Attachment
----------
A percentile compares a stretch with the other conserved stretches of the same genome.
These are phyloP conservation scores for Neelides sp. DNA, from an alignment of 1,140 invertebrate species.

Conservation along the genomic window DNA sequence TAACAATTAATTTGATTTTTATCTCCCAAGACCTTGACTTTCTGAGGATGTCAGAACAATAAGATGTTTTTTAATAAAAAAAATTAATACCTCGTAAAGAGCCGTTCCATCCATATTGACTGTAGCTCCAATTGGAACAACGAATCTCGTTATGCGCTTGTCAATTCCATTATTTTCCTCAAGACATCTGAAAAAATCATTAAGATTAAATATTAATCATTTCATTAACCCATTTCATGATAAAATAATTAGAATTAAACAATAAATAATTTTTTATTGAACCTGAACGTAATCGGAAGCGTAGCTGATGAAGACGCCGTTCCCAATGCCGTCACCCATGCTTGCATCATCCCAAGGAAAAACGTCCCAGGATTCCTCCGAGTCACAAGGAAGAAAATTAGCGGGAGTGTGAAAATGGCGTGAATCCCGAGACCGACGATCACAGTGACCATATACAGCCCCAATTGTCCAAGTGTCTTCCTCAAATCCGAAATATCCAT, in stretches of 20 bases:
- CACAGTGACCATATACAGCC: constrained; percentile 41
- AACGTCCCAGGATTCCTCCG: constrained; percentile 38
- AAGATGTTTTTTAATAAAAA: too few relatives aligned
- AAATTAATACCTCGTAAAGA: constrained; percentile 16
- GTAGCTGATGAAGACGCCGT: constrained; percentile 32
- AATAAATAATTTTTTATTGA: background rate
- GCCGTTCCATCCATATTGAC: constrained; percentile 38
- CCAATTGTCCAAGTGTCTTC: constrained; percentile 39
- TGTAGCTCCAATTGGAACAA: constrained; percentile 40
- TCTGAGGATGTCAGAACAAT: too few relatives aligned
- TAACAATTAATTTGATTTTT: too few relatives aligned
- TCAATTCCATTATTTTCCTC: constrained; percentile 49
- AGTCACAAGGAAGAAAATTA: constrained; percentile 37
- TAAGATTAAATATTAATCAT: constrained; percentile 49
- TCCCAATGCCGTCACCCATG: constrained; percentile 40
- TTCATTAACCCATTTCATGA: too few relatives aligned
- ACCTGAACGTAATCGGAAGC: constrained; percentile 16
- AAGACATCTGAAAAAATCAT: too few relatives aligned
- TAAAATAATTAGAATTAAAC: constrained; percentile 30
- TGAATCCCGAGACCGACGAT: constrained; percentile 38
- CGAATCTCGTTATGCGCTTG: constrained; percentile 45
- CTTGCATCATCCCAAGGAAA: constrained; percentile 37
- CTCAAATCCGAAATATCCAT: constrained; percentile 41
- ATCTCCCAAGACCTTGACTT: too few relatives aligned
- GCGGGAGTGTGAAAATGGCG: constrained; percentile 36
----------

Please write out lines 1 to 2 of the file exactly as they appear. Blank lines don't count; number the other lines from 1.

A percentile compares a stretch with the other conserved stretches of the same genome.
These are phyloP conservation scores for Neelides sp. DNA, from an alignment of 1,140 invertebrate species.